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    Happy National Nutrition Month®! This is a great time of year to reevaluate your eating pattern to determine if it’s working for you. Are you getting the healthful foods you need to live your best life?

    An eating pattern represents all of the food and drink choices you make from day to day over the course of your lifetime. It’s more important to focus on healthy shifts you can make to your eating pattern than on individual foods. Be careful of fad diets that eliminate entire food groups (more to come on this on future posts!).

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    Thinking of skipping shoveling after a big snowstorm? I get it – it’s time-consuming, it’s cold, it feels never ending during these Midwest winters, and if you don’t warm up properly (see blog one!), it can leave you feeling sore, or worse: injured!

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    There are an estimated 11,500 snow shovel-related injuries and medical emergencies a year. Two local experts provide safe snow shoveling tips to keep you safe and pain-free.

    “As residents of the Midwest, we understand weather can be subject to change in the blink of an eye. When heading out for snow removal, check for icy conditions underneath the snow. This can prevent slips and falls that could lead to unplanned injuries and expensive emergency room visits,” says Justin Rumpza, PT, DPT.   

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    Are you looking for a quick breakfast that packs the protein? Plant-based proteins can help you build muscle and provide heart health benefits to your meals, snacks and even beverages!

    These recipes incorporate organic tofu but you can easily add other plant-based proteins that you enjoy. Firm or soft tofu can be added to any of your favorite smoothie recipes. The addition of tofu doesn’t add much of any flavor but it does add protein, vitamins, minerals and unsaturated fats. Read more about soy products below.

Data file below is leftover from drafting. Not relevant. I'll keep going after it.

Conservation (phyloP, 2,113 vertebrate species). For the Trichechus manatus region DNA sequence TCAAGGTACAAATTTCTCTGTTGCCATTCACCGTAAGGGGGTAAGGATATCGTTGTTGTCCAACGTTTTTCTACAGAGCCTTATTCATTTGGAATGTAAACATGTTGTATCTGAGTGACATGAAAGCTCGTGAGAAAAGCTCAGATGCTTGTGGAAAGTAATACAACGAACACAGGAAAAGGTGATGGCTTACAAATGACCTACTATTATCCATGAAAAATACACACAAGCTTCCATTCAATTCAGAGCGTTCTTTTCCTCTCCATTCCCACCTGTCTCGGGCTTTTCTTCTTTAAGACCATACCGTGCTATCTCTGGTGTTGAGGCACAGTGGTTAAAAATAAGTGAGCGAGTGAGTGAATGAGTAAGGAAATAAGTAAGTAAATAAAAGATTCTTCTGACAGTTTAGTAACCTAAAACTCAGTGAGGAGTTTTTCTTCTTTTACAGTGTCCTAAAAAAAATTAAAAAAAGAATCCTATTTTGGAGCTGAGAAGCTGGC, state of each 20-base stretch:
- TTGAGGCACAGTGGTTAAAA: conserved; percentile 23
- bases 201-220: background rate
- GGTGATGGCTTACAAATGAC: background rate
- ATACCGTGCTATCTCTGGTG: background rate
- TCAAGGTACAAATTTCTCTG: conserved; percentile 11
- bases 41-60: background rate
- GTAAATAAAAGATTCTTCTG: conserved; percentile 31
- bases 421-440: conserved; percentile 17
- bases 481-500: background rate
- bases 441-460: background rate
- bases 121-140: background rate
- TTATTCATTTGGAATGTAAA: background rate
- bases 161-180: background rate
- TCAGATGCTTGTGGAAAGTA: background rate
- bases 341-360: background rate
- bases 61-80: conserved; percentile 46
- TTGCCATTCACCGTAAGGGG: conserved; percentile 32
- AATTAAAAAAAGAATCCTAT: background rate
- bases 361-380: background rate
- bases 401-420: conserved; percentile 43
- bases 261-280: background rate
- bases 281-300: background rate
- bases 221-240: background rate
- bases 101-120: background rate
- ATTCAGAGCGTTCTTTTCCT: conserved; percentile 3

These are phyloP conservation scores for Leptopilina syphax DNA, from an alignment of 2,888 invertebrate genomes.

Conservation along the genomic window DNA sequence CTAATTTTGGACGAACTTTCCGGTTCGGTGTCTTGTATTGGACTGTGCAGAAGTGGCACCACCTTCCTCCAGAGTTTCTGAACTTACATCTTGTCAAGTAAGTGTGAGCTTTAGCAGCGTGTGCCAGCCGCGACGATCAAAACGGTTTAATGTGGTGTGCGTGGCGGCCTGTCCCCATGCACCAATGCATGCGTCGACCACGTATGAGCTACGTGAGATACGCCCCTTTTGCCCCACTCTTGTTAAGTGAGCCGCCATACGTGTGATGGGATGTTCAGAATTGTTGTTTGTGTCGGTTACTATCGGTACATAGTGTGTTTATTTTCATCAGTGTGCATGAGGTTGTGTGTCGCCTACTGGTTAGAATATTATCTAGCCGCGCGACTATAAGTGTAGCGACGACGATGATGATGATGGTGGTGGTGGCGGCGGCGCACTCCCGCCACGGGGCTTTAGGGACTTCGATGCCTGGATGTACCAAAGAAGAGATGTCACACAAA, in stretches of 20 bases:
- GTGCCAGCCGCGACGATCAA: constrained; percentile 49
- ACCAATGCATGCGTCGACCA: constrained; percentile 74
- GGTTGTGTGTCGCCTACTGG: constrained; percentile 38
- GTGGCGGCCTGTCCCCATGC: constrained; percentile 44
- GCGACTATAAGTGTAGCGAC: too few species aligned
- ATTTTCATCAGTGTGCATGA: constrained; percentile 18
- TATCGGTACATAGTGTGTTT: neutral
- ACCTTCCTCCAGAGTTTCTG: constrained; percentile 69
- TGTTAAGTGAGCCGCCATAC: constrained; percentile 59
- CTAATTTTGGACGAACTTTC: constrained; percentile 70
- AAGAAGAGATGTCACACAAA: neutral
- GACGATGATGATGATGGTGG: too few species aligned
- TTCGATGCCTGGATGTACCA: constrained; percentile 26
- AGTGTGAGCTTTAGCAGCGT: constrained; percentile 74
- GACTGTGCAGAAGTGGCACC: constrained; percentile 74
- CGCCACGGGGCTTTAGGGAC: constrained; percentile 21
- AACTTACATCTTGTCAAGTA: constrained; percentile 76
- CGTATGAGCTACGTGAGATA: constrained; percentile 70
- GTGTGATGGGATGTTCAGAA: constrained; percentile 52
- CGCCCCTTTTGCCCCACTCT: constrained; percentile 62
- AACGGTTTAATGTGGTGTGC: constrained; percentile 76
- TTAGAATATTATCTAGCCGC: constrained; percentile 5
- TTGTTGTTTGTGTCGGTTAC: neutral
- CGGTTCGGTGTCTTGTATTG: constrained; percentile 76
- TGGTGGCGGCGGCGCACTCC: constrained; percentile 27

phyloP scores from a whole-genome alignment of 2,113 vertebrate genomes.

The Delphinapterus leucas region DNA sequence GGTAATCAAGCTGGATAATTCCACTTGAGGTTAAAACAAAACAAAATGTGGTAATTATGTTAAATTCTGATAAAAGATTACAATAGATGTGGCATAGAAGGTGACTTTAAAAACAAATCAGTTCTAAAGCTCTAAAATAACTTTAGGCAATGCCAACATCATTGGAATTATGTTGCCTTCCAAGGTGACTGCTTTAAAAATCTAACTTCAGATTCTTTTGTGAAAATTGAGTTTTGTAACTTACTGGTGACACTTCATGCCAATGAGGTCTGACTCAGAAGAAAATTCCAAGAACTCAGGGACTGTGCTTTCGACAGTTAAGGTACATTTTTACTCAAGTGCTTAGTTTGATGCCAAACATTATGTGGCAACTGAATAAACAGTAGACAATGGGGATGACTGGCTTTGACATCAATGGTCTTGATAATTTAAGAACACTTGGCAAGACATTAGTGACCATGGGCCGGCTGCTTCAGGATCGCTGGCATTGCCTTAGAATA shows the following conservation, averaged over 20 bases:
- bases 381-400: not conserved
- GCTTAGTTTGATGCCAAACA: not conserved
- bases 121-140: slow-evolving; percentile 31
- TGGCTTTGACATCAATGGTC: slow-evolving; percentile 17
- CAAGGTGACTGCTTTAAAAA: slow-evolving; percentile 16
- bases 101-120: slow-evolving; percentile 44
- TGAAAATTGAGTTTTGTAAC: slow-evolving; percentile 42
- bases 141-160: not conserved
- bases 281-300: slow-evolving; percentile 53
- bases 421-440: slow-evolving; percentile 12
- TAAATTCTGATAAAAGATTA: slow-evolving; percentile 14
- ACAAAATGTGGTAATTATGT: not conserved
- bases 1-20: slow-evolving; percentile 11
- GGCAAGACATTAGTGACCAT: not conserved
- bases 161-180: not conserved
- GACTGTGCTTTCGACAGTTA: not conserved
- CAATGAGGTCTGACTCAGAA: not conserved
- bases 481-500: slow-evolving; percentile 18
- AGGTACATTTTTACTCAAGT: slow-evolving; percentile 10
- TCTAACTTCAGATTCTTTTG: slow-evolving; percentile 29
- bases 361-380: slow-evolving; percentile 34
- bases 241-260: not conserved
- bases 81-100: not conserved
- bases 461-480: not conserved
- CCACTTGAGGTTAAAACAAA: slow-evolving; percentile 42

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    Are you tired of the same old breakfast every morning? It’s time to turn over a new leaf!

    If you’re looking for a fresh start to your day with protein, healthy fats, and an abundance of vitamins and minerals then look no further. Breakfast salads are an easy and delicious way to fill up on fiber and 2- 3 servings of fruits or vegetables all before 9:00 a.m.

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    The 2015–2020 Dietary Guidelines for Americans recommends that adults consume 1.5–2 cups of fruits and 2–3 cups of vegetables per day. Despite these recommendations, recent data show low consumption. Only 1 in 10 US adults eat the recommended amount of fruits or vegetables each day. This number is even lower among American youth.

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    Diabetes will likely cause changes in your life and your food choices, but with proper care, most individuals with diabetes can take charge of their health. Making wise food choices to manage blood glucose will help prevent negative health outcomes such as heart disease, stroke, and kidney disease. However, making and knowing the right dietary choices for meals and snacks can be confusing.

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    Spring is underway and many of you have probably been doing some spring cleaning in your home, closets and yards but what about your kitchen?

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    We know that small changes in the way we eat can have positive health impacts down the road.

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    Here are three heart smart beh